The load balancer is hosted on a single node, but not a designated node. If that node goes down for maintenance or crashes, the load balancer will just get restarted on another node. And since we have all the tablets metadata in the tablets tables, the new load balancer instance can just pick up wherever the last one left off.

Read about our Raft implementation

Tablet-aware drivers

Finally, it’s important to note that our older drivers will work with tablets, but they will not work as well.
We just released new tablet-aware drivers that will provide a nice performance and latency boost. We decided that the driver should not read from the tablets table because it could take too long to scan the table, plus that approach doesn’t work well with things like lambdas or cloud functions. Instead, the driver learns tablets information lazily.


The driver starts without any knowledge of where tokens are located. It makes a request to a random node. If that’s the incorrect node, the node will see that the driver missed the correct host. When it returns the data, it will also add in extra routing information that indicates the correct location.

Next time, the driver will know where that particular token lives, so it will send the request directly to the node that hosts the data. This avoids an extra hop. If the tablets get migrated later on, then the “lazy learning” process repeats.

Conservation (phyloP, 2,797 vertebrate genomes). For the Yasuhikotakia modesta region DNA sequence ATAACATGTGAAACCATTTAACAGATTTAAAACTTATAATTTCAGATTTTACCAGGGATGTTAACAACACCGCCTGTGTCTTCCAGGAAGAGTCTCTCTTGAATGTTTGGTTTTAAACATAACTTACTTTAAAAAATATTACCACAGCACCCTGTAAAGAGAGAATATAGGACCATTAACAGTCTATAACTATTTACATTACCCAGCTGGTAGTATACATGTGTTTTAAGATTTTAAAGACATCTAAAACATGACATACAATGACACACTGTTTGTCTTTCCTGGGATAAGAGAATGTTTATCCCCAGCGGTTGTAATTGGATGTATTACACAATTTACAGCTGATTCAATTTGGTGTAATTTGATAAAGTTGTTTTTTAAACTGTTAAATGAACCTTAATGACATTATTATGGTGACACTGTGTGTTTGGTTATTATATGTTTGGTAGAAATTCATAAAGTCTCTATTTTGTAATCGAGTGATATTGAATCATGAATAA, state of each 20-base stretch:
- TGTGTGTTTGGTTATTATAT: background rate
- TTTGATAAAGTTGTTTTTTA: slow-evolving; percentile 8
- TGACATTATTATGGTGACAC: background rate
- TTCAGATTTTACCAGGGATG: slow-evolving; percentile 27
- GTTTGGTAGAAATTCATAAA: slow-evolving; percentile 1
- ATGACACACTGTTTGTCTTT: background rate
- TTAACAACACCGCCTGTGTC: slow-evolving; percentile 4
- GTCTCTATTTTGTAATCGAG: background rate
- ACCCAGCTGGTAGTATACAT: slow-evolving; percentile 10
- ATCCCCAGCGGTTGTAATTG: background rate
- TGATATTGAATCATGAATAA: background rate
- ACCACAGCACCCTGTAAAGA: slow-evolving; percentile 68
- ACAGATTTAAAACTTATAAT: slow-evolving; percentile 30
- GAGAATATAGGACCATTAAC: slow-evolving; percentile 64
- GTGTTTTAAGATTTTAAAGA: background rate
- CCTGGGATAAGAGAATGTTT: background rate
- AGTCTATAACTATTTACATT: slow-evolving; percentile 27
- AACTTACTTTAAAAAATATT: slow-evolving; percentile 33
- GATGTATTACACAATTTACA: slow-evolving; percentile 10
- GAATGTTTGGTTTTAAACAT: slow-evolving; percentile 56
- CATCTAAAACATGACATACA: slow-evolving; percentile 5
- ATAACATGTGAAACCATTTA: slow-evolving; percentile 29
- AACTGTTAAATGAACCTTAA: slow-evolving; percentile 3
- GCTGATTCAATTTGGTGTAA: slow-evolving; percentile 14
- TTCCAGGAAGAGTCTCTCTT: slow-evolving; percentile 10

How Does this All Play Out?

Let’s take a deeper look into monitoring metrics and even some mesmerizing tablet visualization to see how all the components come together to achieve the elasticity and speed goals laid out in the previous blog.

Conclusion

We have seen how tablets make ScyllaDB more elastic. With tablets, ScyllaDB scales out faster, scaling operations are independent, and the process requires less attention and care from the operator.

We feel like we haven’t yet exhausted the potential of tablets. Future ScyllaDB versions will bring more innovation in this space.

About Avi Kivity

Avi Kivity, CTO of ScyllaDB, is known mostly for starting the Kernel-based Virtual Machine (KVM) project, the hypervisor underlying many production clouds. He has worked for Qumranet and Red Hat as KVM maintainer until December 2012. Avi is now CTO of ScyllaDB, bringing high throughput to the NoSQL world.